Malawi Health Equity Network (Mhen) and the Parliamentary Committee on Health have urged government to quickly raise K61.7 million ($82 267) to fix the dialysis machine at Queen Elizabeth Central Hospital (QECH) in Blantyre.
The two bodies said the country cannot afford to subject people with kidney conditions to travel to Lilongwe for treatment.
About 15 people have so far been relocated to Lilongwe to access dialysis services following the breakdown of the machine in Blantyre and government’s failure to raise K61.7 million to pay the company that services the machines.
Mhen executive director George Jobe said it is wrong to allow the kidney patients in Lilongwe to face such kind of challenges until the passing of the next national budget.
Jobe also appealed to the private sector to raise K100 million ($133 333) to fix the dialysis machine at QECH to help people that are in Lilongwe if government cannot act quickly.
“If one may not have resources to sustain himself or herself in Lilongwe [at KCH] it would be a catastrophe to their lives. We plead with companies and other well-wishers to assist in this noble exercise.
“Companies in the private sector can raise K100 million to fix the machines at QECH and even go a step farther to procure one or two new ones. It is high time as a nation we had dialysis machines in all central hospitals and even district hospitals,” he said.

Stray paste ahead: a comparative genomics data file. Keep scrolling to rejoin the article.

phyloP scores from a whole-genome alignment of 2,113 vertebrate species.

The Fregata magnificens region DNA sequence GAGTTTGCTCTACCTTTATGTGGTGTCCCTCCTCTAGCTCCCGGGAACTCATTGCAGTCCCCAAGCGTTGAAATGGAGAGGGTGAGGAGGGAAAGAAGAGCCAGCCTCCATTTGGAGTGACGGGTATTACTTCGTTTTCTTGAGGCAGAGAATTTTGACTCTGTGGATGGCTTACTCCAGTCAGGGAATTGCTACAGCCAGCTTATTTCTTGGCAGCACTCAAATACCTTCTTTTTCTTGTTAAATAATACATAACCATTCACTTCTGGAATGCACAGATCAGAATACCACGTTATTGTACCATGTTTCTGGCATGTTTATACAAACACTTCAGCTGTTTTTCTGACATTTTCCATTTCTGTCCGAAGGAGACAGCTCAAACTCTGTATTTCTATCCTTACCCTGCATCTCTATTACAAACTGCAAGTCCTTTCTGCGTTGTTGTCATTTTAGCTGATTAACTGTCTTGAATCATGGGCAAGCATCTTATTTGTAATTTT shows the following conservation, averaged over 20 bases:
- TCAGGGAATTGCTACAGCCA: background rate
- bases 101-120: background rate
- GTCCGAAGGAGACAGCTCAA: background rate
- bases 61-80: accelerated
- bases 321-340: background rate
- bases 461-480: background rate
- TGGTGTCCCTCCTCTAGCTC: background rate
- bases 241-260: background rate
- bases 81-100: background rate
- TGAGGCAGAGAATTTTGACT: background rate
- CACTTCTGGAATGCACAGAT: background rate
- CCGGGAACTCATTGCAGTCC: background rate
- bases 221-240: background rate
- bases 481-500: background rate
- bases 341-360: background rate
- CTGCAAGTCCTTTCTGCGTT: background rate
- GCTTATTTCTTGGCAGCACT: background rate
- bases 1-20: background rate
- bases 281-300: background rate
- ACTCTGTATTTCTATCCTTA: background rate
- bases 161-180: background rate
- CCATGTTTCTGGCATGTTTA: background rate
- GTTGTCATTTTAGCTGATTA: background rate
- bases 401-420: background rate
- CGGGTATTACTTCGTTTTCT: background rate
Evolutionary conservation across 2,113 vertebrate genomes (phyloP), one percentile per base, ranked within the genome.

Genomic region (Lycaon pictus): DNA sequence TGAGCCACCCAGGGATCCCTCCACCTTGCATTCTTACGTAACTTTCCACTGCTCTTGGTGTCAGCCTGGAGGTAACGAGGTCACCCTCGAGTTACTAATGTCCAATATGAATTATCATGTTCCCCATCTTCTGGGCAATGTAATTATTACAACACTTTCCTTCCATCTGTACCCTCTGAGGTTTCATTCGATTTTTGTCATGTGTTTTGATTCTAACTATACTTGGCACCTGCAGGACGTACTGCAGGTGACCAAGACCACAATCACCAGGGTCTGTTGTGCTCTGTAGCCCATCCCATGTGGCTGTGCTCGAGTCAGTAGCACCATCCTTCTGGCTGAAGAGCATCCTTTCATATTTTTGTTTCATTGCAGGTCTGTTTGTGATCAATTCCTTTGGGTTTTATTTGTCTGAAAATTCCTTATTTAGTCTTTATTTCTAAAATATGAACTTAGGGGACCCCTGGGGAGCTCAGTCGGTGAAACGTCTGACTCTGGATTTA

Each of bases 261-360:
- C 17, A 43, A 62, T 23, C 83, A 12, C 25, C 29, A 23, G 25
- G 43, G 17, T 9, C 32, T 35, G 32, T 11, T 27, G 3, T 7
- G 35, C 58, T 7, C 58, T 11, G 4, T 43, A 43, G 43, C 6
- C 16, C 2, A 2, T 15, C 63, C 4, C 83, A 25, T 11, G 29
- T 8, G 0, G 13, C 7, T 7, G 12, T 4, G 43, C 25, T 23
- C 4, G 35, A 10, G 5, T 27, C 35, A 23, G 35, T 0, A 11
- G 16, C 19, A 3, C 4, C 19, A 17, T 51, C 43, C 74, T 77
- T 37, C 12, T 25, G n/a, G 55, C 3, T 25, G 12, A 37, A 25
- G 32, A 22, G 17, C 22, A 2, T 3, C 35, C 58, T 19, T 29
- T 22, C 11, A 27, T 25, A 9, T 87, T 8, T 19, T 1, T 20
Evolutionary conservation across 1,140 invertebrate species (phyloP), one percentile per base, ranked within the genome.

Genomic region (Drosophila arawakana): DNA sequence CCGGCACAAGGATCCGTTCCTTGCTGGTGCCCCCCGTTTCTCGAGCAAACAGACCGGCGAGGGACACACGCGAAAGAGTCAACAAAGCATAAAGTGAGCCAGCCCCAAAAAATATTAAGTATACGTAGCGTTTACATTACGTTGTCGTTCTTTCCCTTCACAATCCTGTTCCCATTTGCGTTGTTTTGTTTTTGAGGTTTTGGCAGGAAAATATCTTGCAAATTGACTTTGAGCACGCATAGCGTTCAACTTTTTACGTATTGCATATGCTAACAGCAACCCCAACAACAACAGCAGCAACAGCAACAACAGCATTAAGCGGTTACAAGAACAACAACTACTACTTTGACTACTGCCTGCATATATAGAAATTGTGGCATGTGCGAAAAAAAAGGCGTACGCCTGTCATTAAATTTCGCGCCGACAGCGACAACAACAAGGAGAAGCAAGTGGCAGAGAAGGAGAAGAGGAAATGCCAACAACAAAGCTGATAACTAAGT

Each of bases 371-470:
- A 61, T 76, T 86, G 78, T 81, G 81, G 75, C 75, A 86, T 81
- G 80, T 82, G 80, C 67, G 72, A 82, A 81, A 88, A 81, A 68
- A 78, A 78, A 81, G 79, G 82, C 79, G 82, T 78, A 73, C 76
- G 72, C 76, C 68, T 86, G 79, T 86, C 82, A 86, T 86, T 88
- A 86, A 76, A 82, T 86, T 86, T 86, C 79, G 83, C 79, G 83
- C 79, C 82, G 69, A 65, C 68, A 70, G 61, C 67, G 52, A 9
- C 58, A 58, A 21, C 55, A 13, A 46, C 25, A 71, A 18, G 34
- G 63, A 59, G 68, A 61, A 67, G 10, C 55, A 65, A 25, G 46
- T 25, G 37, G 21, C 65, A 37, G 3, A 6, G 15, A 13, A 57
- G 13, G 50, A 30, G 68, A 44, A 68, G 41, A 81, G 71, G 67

Mhen said while they acknowledge that Malawi is sailing through tough economic challenges it cannot be an excuse when it comes to health matters.
On her part, chairperson of the Parliamentary Committee on Health, Juliana Lunguzi, said transferring patients to Lilongwe for dialysis was not a solution because it is not a one-off treatment and wondered how long government can sustain such movements of patients.
“All in all this is a big inconvenience to both patients and families. As government these are some of the social services they should be willing to pay for their taxpayers,” she said.
Lunguzi said her committee is concerned with the level of dysfunction in the country’s public health facilities.
“We hear of quite a few equipments that are dysfunctional in our health facilities from health centres to central hospitals. This is unfortunate because one of the critical components in patient care is the ability to acutely diagnose,” she said.
Lunguzi said failure to properly manage people’s conditions result in disability and untimely death, adding that what was disheartening was the country’s inability to repair equipment in the health facility.
“Management unit within Ministry of Health has a separate directorate. One wonders whether they just focus on procurement as opposed to the whole range of services, including repairs,” she said.